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Added Sugar: Where Does It Hide?

 

What is added sugar? It is sugar that is added during the transformation or preparation of food, for example some drinks, breakfast cereals, or yogurts. And what is non-added sugar? It is sugar that is naturally found in fruits, vegetables, and dairy and cereal products. According to the World Health Organization, no more than 10 % of our caloric intake should come from added sugar, which represents about 12 teaspoons a day for an adult[1]. Easy, you say? Be careful, because they are sometimes found where we do not expect them.

Coffee
Of course, coffee does not contain any calories… but the things we add to it do! Regarding sugar, the cumulative amount can be quite high at the end of the day. As an example, if you drink 4 coffees with 2 sugars each, you will have eaten 8 teaspoons of added sugar at the end of your day.

That’s not all! Some commercial coffees, such as flavoured coffee (lattes, vanilla or caramel cappuccinos), mochas, or hot chocolate, can contain up to 350 calories and over 7 teaspoons of added sugar! Instead, choose plain lattes or cappuccinos: these are prepared with a higher proportion of milk, which adds vitamins A and D, calcium, and proteins to your drink!

Sweet drinks
Sweets drinks include soft drinks, energy drinks, fruit punch, fruit cocktails, etc. These contain a lot of sugar, and have no nutritional value. For example, each can of soft drink contains between 8 and 9 teaspoons of added sugar! Instead, choose pure fruit juices that you can water down for a less concentrated taste.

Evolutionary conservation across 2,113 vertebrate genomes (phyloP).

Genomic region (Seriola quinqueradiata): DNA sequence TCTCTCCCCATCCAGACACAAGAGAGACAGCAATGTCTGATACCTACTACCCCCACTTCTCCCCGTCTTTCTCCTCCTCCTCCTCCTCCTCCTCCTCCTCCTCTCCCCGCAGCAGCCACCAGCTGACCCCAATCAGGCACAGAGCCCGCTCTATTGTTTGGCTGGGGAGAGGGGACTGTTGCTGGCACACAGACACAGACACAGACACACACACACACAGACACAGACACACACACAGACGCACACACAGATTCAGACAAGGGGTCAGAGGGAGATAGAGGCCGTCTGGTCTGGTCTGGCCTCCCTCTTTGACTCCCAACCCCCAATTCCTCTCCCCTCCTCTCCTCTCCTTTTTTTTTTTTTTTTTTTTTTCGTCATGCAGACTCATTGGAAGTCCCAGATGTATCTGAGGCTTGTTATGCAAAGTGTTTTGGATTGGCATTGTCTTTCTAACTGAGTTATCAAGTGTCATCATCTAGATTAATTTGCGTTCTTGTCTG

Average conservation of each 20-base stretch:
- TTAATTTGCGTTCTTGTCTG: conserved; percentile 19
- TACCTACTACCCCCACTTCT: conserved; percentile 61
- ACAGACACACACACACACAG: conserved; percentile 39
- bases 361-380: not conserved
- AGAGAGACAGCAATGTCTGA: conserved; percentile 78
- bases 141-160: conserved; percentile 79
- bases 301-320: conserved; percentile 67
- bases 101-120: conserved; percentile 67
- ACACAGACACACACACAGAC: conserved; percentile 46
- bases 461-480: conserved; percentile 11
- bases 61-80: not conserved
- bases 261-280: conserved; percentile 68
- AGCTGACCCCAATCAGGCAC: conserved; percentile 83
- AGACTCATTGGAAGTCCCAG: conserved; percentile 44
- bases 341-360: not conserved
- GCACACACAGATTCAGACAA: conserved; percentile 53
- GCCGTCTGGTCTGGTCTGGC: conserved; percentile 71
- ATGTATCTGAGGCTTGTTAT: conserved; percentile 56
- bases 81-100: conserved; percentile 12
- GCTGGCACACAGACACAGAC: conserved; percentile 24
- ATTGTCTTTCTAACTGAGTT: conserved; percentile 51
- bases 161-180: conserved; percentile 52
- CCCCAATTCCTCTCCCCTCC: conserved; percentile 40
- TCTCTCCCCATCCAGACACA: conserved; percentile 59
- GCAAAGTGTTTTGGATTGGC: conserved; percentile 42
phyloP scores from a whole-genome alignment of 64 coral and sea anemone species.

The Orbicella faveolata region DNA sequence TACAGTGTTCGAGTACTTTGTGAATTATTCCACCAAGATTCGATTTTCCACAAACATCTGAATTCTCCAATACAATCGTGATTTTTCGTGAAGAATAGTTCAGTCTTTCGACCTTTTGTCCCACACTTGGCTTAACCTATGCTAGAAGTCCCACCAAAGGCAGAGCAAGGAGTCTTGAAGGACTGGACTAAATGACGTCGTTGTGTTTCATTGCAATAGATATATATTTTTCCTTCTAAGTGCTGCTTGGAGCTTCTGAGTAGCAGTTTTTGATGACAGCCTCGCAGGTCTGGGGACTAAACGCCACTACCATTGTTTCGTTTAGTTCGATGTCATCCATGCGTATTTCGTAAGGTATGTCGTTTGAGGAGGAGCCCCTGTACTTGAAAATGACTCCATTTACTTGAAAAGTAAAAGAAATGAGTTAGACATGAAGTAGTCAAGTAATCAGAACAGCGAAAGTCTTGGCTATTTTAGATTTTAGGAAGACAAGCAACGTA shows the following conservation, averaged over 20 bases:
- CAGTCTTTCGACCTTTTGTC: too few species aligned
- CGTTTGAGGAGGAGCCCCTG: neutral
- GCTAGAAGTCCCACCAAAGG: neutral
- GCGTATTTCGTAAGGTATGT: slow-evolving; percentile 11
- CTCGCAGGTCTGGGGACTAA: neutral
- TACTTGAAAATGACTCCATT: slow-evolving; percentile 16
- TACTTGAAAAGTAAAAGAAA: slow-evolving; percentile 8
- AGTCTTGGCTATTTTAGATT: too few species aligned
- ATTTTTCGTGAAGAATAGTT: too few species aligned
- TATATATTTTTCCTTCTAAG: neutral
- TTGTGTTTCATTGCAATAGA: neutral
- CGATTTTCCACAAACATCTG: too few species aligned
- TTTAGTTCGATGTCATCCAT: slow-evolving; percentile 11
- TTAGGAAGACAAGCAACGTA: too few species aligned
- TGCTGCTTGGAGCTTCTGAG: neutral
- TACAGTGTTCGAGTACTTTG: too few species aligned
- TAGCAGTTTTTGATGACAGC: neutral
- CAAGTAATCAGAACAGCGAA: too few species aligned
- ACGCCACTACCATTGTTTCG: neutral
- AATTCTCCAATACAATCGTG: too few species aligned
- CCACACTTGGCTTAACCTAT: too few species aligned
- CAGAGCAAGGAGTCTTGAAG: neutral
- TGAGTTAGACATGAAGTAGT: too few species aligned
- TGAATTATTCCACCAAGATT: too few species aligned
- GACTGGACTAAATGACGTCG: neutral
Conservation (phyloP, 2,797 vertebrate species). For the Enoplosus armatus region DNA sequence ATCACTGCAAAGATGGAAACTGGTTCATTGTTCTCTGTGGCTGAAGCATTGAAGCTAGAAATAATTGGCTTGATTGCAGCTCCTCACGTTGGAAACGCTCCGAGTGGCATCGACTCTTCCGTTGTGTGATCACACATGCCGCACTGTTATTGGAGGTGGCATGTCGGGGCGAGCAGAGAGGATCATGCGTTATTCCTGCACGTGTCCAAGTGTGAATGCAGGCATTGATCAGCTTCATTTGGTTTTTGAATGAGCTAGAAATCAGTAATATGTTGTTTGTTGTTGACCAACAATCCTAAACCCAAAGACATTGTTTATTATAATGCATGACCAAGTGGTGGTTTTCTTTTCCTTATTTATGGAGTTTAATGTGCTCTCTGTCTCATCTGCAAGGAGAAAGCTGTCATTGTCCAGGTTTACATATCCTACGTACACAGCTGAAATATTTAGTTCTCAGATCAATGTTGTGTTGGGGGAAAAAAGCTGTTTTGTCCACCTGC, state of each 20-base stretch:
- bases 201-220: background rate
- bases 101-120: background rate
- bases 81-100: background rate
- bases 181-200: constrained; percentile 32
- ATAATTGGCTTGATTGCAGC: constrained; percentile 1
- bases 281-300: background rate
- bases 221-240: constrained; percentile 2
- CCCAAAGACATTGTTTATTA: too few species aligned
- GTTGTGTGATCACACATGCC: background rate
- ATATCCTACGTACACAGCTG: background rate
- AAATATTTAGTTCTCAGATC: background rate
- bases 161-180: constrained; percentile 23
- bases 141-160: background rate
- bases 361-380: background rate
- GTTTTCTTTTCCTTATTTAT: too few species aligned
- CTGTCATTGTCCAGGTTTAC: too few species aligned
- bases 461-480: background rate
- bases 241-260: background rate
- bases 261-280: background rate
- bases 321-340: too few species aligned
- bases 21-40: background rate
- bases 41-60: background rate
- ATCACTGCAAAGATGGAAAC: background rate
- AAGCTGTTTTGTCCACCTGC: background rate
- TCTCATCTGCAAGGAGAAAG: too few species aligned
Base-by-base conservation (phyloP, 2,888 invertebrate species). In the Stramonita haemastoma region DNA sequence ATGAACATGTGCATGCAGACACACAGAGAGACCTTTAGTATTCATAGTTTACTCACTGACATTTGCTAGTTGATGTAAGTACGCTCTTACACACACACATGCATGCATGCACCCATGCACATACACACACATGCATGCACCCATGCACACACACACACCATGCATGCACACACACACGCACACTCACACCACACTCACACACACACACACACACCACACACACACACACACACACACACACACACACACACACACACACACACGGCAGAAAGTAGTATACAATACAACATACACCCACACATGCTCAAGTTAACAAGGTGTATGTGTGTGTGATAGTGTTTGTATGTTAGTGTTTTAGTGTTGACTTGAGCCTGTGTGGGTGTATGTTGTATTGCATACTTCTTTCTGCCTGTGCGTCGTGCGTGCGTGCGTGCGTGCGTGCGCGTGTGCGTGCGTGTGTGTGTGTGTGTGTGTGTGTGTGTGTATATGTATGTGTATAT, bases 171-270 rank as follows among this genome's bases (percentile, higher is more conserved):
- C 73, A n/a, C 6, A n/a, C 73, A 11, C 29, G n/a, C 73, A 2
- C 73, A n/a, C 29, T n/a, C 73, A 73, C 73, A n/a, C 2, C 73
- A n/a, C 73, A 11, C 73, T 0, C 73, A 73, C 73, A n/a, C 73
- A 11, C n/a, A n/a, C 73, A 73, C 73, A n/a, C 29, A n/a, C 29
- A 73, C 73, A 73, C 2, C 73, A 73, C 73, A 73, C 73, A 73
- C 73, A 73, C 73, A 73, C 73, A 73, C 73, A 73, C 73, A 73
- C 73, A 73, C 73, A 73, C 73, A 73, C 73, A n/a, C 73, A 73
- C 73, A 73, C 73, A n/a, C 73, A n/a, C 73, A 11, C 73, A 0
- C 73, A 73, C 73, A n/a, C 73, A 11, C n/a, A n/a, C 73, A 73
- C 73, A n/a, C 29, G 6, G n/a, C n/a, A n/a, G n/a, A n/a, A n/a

Commercial smoothies
This year, the new fast-food trend seems to be fruit smoothies: after Tim Hortons, McDonald’s is launching its own range of smoothies. Warning! These drinks contain between 250 and 550 calories and 7 to 16 teaspoons of sugar depending on the size you order (small, medium, or large). When you feel like treating yourself, go for snack-size whenever possible. The serving size will be more reasonable, without giving you the impression of depriving yourself!

Canned fruit
Canned fruit with thick or extra thick syrup can contain up to 5 teaspoons of sugar per 125 ml. You should prefer fruits preserved in water, which contain only 2 teaspoons of naturally occurring sugar. Fresh and frozen fruits are also a good option to consider!

Breakfast cereals
Breakfast cereals with a lot of added sugar are often packaged with striking colors! Think of Lucky Charms, Froot Loops, Honeycomb, Corn Pops, etc. You should also try to choose breakfast cereals with 6 g of sugar or less per serving, except for those with 4 g of fiber or more. Kellogg’s Mini-Wheats, Fibre 1, Shredded Wheat, and Multi Grain Cheerios are all examples of breakfast cereals that meet these criterions… and are also delicious!

By Vanessa Martin

[1] Based on a 2 000 calories nutrition plan (10 % of 2000 is equivalent to 50 g, or 12 teaspoons (1 teaspoon = 4,2 g).

Author
Vanessa Martin

A newcomer to Nautilus Plus, Vanessa Martin holds a degree in nutrition from the Université de Montréal and is a member in good standing of the Ordre professionnel des diététistes du Québec. She also works in the hospital setting and loves to blog in her spare time. Passionate and versatile, Vanessa plans on enhancing her knowledge in the field of psychology with an eye to better guiding and motivating the habit-changing endeavors of her clients. Member of a running club, she enjoys taking part in the competitions organized in her area. Vanessa is currently training for a 21 km race and would like to run her first marathon!


Added Sugar: Where Does It Hide? is a post from I'm taking charge. I'm taking charge is a blog that aims to help people in their journey to fitness through articles on training, nutrition, motivation, exercise and healthy recipes.
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